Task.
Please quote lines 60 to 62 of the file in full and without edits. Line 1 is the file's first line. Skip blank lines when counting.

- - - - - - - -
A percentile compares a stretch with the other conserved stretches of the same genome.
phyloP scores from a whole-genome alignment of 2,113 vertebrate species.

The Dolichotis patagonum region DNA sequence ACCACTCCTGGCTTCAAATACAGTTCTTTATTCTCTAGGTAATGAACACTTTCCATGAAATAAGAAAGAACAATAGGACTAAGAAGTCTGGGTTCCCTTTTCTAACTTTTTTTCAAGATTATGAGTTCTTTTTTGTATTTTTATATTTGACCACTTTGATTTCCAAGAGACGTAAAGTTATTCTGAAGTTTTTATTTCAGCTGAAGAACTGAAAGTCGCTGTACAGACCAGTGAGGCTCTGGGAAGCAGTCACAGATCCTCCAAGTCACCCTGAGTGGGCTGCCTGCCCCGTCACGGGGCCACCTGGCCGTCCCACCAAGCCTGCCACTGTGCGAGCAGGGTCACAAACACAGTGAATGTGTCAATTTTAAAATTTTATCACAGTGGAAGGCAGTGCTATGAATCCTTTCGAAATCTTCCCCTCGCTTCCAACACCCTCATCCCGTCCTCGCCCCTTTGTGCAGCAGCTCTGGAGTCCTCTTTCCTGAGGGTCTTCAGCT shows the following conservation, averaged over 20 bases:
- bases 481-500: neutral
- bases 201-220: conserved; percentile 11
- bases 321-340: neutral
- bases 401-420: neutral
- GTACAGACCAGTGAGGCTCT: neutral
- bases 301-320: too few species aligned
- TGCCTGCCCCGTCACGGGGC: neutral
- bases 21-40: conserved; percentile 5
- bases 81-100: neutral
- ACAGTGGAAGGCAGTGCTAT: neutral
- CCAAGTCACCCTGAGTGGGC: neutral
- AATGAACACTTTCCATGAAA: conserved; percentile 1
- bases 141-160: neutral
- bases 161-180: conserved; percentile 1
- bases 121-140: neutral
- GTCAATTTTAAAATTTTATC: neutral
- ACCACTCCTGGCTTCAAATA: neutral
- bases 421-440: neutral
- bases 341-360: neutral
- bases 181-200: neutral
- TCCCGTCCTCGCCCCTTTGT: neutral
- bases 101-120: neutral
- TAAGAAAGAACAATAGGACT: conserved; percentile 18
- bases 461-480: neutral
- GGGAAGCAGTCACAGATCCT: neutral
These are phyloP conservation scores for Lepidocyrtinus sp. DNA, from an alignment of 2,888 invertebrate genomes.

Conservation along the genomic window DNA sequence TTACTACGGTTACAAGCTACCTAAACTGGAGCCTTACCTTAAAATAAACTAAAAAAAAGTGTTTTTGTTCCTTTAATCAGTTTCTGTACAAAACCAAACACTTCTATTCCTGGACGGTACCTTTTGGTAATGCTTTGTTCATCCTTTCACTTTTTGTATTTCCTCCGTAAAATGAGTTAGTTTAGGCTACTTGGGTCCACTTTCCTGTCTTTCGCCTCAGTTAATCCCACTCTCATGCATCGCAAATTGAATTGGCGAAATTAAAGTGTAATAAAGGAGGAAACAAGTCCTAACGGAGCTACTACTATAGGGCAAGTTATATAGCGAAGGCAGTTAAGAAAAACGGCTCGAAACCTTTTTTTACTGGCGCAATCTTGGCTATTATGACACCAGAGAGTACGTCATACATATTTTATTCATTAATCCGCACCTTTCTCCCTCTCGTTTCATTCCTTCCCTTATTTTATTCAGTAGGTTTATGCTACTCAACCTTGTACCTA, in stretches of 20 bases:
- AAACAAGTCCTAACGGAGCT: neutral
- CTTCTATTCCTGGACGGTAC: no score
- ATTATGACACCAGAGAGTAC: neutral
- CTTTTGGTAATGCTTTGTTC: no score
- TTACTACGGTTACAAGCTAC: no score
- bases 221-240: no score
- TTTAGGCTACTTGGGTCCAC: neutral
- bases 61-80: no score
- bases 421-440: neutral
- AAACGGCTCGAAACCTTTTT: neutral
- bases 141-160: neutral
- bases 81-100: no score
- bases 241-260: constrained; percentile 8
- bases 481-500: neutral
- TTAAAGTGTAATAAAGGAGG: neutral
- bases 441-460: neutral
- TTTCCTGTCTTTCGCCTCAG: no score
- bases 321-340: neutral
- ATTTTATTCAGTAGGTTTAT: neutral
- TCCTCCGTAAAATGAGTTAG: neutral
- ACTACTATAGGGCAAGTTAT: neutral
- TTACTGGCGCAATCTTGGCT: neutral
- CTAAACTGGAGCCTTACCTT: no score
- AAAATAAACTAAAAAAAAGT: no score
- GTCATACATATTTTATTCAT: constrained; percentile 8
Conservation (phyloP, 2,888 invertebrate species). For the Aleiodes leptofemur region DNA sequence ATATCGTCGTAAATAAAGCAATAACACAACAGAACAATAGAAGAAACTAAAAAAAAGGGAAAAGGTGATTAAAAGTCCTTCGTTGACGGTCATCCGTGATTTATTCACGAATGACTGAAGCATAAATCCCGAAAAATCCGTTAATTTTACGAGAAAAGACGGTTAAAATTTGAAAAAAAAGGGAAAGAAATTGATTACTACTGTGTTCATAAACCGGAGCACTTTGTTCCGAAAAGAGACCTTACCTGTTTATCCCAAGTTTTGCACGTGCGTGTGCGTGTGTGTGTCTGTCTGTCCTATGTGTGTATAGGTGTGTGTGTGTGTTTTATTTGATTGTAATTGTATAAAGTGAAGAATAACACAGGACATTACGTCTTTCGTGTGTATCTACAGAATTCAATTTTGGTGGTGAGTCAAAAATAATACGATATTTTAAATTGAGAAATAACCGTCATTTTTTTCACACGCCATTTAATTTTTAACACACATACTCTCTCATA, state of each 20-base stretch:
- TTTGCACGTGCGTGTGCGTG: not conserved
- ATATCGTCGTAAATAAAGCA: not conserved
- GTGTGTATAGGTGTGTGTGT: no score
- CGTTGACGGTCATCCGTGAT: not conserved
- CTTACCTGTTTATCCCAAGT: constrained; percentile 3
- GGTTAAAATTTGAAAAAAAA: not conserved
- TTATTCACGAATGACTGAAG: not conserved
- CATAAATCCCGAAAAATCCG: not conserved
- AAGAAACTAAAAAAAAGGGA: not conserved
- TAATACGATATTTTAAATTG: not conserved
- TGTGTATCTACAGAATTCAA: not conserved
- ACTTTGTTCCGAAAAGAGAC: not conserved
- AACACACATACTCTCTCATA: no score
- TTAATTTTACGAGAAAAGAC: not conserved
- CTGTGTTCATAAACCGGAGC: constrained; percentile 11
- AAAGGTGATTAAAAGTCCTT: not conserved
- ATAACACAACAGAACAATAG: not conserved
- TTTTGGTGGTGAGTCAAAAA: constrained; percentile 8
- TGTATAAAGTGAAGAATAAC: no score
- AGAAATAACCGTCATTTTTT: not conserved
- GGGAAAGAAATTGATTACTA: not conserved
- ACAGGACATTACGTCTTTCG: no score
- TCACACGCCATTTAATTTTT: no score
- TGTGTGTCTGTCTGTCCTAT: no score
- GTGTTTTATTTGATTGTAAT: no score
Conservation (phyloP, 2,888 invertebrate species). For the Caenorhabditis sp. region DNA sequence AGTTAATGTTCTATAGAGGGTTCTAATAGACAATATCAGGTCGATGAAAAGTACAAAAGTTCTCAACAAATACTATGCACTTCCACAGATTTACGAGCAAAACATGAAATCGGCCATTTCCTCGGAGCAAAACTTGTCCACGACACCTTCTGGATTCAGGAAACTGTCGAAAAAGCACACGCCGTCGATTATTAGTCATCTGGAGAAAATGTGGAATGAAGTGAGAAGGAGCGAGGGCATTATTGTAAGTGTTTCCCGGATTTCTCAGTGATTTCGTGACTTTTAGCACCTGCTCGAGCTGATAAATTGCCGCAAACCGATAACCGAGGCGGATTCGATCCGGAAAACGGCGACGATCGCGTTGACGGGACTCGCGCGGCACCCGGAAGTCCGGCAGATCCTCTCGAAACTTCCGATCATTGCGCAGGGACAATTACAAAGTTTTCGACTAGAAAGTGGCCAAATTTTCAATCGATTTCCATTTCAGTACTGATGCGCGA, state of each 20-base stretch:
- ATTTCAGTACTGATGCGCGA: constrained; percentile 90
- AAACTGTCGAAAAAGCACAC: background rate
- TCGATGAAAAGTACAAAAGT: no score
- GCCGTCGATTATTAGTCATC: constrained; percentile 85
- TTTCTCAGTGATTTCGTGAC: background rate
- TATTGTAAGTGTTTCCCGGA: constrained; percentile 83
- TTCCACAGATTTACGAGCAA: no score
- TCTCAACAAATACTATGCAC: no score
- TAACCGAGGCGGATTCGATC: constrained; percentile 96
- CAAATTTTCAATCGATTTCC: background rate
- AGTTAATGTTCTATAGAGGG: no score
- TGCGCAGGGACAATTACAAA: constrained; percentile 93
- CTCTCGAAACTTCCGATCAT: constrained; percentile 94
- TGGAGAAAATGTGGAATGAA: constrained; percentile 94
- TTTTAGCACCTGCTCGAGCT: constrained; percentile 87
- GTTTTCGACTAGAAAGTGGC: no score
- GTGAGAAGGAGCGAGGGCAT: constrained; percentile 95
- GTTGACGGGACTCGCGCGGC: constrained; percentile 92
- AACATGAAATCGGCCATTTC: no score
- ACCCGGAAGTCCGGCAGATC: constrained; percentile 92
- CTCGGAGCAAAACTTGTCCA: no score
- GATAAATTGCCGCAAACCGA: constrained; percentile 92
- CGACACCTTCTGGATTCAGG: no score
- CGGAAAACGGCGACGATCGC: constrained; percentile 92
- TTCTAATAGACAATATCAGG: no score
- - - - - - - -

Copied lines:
- CGTTGACGGTCATCCGTGAT: not conserved
- CTTACCTGTTTATCCCAAGT: constrained; percentile 3
- GGTTAAAATTTGAAAAAAAA: not conserved